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The least you need to know about NAATP's ethics complaint process

April 12, 2016
by Gary A. Enos, Editor
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Following up on its year-end announcement that it would institute an ethics complaint policy and would consider dismissing violators of its ethics code from the association, the National Association of Addiction Treatment Providers (NAATP) has unveiled its new complaint procedures. Organizational ethics in the addiction treatment industry is expected once again to be a high-profile topic at NAATP's annual conference, to be held next month in Fort Lauderdale, Fla.

The complaint policy gives NAATP a mechanism for overseeing member organizations' compliance with the association's ethics code. Treatment facilities must adopt and comply with the NAATP code as a condition of membership in the association.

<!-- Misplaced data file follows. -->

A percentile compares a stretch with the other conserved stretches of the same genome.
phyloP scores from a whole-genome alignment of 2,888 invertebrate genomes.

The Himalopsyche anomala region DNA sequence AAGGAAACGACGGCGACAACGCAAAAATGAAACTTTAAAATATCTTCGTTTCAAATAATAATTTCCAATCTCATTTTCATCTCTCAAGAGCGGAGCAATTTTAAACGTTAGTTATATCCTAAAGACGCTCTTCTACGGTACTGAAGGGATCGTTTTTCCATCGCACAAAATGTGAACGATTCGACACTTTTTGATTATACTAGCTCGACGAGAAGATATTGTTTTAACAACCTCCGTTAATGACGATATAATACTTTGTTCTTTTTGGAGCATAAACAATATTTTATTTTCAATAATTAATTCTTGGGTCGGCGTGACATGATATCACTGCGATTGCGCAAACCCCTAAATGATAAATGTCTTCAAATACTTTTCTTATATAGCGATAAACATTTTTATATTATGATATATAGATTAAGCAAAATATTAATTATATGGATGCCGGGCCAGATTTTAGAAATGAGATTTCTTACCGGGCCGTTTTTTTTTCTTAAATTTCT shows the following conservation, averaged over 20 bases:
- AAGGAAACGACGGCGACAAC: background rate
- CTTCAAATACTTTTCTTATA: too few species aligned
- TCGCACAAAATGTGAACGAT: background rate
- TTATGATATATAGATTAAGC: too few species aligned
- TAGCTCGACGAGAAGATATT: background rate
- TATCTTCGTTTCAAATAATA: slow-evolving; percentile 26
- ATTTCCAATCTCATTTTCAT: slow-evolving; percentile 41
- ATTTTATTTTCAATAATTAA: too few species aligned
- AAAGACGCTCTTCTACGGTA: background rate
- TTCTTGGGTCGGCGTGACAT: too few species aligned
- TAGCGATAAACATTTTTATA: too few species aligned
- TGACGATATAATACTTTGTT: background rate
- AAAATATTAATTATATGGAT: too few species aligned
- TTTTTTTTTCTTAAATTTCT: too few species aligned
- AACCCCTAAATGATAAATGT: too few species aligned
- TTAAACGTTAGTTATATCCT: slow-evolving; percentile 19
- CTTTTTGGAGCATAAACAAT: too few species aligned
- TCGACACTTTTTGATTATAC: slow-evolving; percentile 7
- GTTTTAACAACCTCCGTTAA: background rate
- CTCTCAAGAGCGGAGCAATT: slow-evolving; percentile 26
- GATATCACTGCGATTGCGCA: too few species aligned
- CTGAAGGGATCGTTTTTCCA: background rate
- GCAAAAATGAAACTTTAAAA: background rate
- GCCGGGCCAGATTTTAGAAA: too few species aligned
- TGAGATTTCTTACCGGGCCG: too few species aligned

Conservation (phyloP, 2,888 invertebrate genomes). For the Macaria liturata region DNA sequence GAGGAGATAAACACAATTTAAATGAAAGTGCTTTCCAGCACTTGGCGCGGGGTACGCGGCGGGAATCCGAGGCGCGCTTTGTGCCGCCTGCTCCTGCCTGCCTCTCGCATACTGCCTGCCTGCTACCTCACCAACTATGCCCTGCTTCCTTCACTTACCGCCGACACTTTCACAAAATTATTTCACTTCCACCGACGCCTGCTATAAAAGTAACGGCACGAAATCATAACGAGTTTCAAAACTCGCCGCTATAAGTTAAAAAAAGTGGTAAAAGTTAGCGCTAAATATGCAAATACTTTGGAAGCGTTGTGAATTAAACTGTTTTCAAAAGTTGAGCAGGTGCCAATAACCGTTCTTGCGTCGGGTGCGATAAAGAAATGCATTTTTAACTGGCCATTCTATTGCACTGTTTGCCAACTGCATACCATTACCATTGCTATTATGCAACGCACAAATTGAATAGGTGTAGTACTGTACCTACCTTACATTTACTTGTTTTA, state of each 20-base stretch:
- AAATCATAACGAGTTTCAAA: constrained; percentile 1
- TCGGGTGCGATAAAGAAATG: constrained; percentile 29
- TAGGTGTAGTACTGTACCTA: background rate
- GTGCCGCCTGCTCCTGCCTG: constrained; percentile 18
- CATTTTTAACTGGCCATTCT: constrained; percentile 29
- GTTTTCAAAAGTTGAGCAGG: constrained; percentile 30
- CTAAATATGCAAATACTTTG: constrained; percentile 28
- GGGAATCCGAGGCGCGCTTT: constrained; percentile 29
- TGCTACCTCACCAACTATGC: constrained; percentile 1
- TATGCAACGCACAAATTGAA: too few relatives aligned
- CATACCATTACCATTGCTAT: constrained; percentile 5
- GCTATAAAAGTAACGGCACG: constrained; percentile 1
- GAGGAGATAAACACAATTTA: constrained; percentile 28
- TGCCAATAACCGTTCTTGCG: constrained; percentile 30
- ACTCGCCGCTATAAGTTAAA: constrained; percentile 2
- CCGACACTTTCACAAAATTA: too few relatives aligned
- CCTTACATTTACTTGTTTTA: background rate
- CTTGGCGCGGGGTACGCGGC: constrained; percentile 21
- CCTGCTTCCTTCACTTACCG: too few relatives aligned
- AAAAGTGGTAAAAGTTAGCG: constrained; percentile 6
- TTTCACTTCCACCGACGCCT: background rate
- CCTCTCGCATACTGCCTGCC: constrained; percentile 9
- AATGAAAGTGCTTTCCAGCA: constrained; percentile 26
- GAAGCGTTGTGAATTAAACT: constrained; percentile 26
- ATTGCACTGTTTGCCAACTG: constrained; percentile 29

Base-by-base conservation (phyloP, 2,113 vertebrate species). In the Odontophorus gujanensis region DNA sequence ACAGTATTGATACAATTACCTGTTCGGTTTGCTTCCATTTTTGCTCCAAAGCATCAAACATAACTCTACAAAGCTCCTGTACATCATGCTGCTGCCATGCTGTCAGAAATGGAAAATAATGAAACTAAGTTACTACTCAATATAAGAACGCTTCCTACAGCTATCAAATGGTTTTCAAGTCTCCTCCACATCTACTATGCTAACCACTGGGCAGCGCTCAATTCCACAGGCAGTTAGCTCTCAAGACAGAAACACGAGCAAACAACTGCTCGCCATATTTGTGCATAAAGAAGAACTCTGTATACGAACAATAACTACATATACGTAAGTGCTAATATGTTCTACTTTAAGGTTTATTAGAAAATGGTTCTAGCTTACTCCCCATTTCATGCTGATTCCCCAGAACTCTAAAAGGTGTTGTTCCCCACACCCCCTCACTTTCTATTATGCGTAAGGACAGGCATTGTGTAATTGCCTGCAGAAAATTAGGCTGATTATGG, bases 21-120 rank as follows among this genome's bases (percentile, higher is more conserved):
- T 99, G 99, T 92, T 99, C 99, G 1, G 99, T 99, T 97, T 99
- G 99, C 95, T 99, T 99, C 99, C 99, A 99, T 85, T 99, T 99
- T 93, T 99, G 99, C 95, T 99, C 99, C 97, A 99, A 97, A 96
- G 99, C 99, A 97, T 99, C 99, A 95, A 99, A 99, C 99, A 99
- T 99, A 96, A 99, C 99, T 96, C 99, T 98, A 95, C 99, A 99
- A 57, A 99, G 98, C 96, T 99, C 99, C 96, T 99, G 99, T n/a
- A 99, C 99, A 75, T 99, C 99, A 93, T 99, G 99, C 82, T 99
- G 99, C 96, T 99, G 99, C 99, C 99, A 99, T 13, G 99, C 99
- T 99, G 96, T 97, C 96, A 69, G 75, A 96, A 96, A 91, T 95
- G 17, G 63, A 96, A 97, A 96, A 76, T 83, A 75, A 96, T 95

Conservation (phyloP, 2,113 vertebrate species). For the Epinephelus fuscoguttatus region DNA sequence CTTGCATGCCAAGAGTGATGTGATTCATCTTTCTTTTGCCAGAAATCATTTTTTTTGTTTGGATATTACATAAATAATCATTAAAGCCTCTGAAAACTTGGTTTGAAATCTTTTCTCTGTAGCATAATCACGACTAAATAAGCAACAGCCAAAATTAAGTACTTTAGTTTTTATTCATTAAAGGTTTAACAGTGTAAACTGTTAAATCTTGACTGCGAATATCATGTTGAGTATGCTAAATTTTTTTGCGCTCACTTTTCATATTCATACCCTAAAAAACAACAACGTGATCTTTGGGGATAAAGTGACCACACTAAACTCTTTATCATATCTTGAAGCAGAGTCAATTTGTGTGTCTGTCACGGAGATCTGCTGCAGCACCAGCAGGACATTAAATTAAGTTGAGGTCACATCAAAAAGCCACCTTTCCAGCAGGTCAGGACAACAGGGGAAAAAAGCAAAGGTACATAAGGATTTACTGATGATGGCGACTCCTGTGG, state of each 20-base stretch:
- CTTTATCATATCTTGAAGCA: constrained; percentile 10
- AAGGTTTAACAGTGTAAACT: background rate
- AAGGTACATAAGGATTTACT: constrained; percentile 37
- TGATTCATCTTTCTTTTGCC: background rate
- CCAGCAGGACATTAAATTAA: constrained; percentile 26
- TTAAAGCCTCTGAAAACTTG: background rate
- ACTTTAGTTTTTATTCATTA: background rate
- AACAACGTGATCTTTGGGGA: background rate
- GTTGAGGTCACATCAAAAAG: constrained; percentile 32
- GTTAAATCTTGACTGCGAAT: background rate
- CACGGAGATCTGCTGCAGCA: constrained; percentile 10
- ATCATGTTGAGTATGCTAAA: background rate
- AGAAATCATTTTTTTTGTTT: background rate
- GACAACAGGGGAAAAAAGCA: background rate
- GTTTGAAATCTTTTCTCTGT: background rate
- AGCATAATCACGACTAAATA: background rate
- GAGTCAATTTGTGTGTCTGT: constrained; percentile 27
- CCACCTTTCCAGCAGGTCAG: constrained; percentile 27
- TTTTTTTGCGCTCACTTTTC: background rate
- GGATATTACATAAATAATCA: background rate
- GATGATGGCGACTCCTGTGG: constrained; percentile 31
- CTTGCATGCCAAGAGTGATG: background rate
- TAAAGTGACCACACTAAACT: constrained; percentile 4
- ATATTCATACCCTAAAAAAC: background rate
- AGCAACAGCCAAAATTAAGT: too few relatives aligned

Here are key points about the NAATP ethics complaint procedures:

  • Those wishing to file a complaint about an NAATP member are asked to do so in writing and to include their contact information. While the association will not accept anonymous complaints, the policy states that it “will attempt to keep the complainant's identity confidential from the entity if requested by the complainant.”

  • NAATP's executive director will make an initial determination as to whether a complaint's allegations, if true, would amount to a violation of the association's ethics code. If this appears to be the case, the organization targeted in the complaint would be given an opportunity to review the allegation and respond in writing within 30 days.

  • NAATP's Ethics Committee will make the determination of whether a code violation has occurred. It will then recommend to the executive director one of four actions: a warning letter to the member organization; a requirement that a corrective action plan be implemented; suspension of membership; or termination of membership.

  • Terminated members can reapply for membership after a year, “upon a showing that the violation for which termination occurred has been remedied,” the policy states.

In releasing the details of the complaint process, the association stated, “NAATP knows that the majority of individuals in our field are dedicated ethical professionals whose values inform their services. We also know this is not the case for all providers and that we must hold ourselves accountable. NAATP cannot police the industry but we can work to ensure our own menbers are ethical.”